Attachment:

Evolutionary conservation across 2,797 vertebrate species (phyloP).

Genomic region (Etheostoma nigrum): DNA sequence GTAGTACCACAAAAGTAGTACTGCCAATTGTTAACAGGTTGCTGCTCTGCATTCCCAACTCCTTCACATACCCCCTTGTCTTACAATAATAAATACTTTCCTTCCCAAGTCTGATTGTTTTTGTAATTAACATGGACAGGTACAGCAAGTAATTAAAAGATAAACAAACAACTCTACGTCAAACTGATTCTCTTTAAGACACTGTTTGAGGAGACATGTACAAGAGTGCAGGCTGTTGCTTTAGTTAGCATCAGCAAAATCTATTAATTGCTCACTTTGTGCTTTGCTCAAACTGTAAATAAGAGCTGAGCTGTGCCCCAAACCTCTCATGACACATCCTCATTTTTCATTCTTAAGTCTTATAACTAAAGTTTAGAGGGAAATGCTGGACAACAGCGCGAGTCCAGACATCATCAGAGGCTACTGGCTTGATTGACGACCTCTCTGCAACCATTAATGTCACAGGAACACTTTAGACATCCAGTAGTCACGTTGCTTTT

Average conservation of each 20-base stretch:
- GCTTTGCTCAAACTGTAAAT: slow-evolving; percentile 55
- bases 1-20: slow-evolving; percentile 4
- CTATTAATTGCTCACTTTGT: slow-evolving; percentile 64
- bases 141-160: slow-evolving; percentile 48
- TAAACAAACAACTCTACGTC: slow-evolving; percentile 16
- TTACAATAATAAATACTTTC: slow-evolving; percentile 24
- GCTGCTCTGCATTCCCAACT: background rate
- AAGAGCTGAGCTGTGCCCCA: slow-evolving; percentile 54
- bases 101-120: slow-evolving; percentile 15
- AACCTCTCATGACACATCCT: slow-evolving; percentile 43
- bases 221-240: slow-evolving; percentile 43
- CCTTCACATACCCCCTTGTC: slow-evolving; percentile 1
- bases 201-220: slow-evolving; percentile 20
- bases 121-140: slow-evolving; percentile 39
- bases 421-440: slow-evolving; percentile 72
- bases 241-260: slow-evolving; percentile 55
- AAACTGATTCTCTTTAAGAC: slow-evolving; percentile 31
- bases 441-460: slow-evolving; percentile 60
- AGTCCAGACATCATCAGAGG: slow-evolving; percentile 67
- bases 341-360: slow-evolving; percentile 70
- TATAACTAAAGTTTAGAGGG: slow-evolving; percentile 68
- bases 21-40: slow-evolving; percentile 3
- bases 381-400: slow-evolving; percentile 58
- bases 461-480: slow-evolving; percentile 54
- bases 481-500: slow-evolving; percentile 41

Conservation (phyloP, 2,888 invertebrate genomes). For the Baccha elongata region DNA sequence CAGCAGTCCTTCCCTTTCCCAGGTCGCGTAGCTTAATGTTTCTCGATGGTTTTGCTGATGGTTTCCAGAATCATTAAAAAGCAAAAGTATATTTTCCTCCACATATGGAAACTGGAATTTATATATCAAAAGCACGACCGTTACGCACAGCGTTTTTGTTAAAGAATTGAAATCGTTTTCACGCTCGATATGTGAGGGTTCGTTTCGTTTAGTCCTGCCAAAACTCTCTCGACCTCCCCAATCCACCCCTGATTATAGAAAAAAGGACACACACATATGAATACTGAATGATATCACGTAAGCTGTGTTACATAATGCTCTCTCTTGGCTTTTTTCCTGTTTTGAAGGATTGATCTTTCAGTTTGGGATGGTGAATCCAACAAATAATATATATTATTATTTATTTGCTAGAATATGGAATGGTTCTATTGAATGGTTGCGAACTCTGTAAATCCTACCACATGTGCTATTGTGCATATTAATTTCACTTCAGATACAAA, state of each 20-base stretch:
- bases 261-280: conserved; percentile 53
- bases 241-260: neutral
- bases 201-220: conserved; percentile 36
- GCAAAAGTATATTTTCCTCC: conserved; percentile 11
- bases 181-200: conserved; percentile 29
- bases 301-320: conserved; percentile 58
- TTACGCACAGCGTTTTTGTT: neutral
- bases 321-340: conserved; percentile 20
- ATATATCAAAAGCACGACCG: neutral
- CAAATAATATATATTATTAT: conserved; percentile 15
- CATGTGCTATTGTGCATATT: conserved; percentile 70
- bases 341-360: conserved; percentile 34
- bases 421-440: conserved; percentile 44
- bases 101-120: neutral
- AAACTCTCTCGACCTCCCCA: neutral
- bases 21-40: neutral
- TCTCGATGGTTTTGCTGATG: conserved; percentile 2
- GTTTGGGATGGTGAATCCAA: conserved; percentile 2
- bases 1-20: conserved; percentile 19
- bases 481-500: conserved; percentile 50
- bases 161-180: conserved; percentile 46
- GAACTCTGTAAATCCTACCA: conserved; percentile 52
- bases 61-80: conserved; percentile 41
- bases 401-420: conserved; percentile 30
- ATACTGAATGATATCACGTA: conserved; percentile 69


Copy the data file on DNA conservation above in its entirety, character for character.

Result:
Evolutionary conservation across 2,797 vertebrate species (phyloP).

Genomic region (Etheostoma nigrum): DNA sequence GTAGTACCACAAAAGTAGTACTGCCAATTGTTAACAGGTTGCTGCTCTGCATTCCCAACTCCTTCACATACCCCCTTGTCTTACAATAATAAATACTTTCCTTCCCAAGTCTGATTGTTTTTGTAATTAACATGGACAGGTACAGCAAGTAATTAAAAGATAAACAAACAACTCTACGTCAAACTGATTCTCTTTAAGACACTGTTTGAGGAGACATGTACAAGAGTGCAGGCTGTTGCTTTAGTTAGCATCAGCAAAATCTATTAATTGCTCACTTTGTGCTTTGCTCAAACTGTAAATAAGAGCTGAGCTGTGCCCCAAACCTCTCATGACACATCCTCATTTTTCATTCTTAAGTCTTATAACTAAAGTTTAGAGGGAAATGCTGGACAACAGCGCGAGTCCAGACATCATCAGAGGCTACTGGCTTGATTGACGACCTCTCTGCAACCATTAATGTCACAGGAACACTTTAGACATCCAGTAGTCACGTTGCTTTT

Average conservation of each 20-base stretch:
- GCTTTGCTCAAACTGTAAAT: slow-evolving; percentile 55
- bases 1-20: slow-evolving; percentile 4
- CTATTAATTGCTCACTTTGT: slow-evolving; percentile 64
- bases 141-160: slow-evolving; percentile 48
- TAAACAAACAACTCTACGTC: slow-evolving; percentile 16
- TTACAATAATAAATACTTTC: slow-evolving; percentile 24
- GCTGCTCTGCATTCCCAACT: background rate
- AAGAGCTGAGCTGTGCCCCA: slow-evolving; percentile 54
- bases 101-120: slow-evolving; percentile 15
- AACCTCTCATGACACATCCT: slow-evolving; percentile 43
- bases 221-240: slow-evolving; percentile 43
- CCTTCACATACCCCCTTGTC: slow-evolving; percentile 1
- bases 201-220: slow-evolving; percentile 20
- bases 121-140: slow-evolving; percentile 39
- bases 421-440: slow-evolving; percentile 72
- bases 241-260: slow-evolving; percentile 55
- AAACTGATTCTCTTTAAGAC: slow-evolving; percentile 31
- bases 441-460: slow-evolving; percentile 60
- AGTCCAGACATCATCAGAGG: slow-evolving; percentile 67
- bases 341-360: slow-evolving; percentile 70
- TATAACTAAAGTTTAGAGGG: slow-evolving; percentile 68
- bases 21-40: slow-evolving; percentile 3
- bases 381-400: slow-evolving; percentile 58
- bases 461-480: slow-evolving; percentile 54
- bases 481-500: slow-evolving; percentile 41

Conservation (phyloP, 2,888 invertebrate genomes). For the Baccha elongata region DNA sequence CAGCAGTCCTTCCCTTTCCCAGGTCGCGTAGCTTAATGTTTCTCGATGGTTTTGCTGATGGTTTCCAGAATCATTAAAAAGCAAAAGTATATTTTCCTCCACATATGGAAACTGGAATTTATATATCAAAAGCACGACCGTTACGCACAGCGTTTTTGTTAAAGAATTGAAATCGTTTTCACGCTCGATATGTGAGGGTTCGTTTCGTTTAGTCCTGCCAAAACTCTCTCGACCTCCCCAATCCACCCCTGATTATAGAAAAAAGGACACACACATATGAATACTGAATGATATCACGTAAGCTGTGTTACATAATGCTCTCTCTTGGCTTTTTTCCTGTTTTGAAGGATTGATCTTTCAGTTTGGGATGGTGAATCCAACAAATAATATATATTATTATTTATTTGCTAGAATATGGAATGGTTCTATTGAATGGTTGCGAACTCTGTAAATCCTACCACATGTGCTATTGTGCATATTAATTTCACTTCAGATACAAA, state of each 20-base stretch:
- bases 261-280: conserved; percentile 53
- bases 241-260: neutral
- bases 201-220: conserved; percentile 36
- GCAAAAGTATATTTTCCTCC: conserved; percentile 11
- bases 181-200: conserved; percentile 29
- bases 301-320: conserved; percentile 58
- TTACGCACAGCGTTTTTGTT: neutral
- bases 321-340: conserved; percentile 20
- ATATATCAAAAGCACGACCG: neutral
- CAAATAATATATATTATTAT: conserved; percentile 15
- CATGTGCTATTGTGCATATT: conserved; percentile 70
- bases 341-360: conserved; percentile 34
- bases 421-440: conserved; percentile 44
- bases 101-120: neutral
- AAACTCTCTCGACCTCCCCA: neutral
- bases 21-40: neutral
- TCTCGATGGTTTTGCTGATG: conserved; percentile 2
- GTTTGGGATGGTGAATCCAA: conserved; percentile 2
- bases 1-20: conserved; percentile 19
- bases 481-500: conserved; percentile 50
- bases 161-180: conserved; percentile 46
- GAACTCTGTAAATCCTACCA: conserved; percentile 52
- bases 61-80: conserved; percentile 41
- bases 401-420: conserved; percentile 30
- ATACTGAATGATATCACGTA: conserved; percentile 69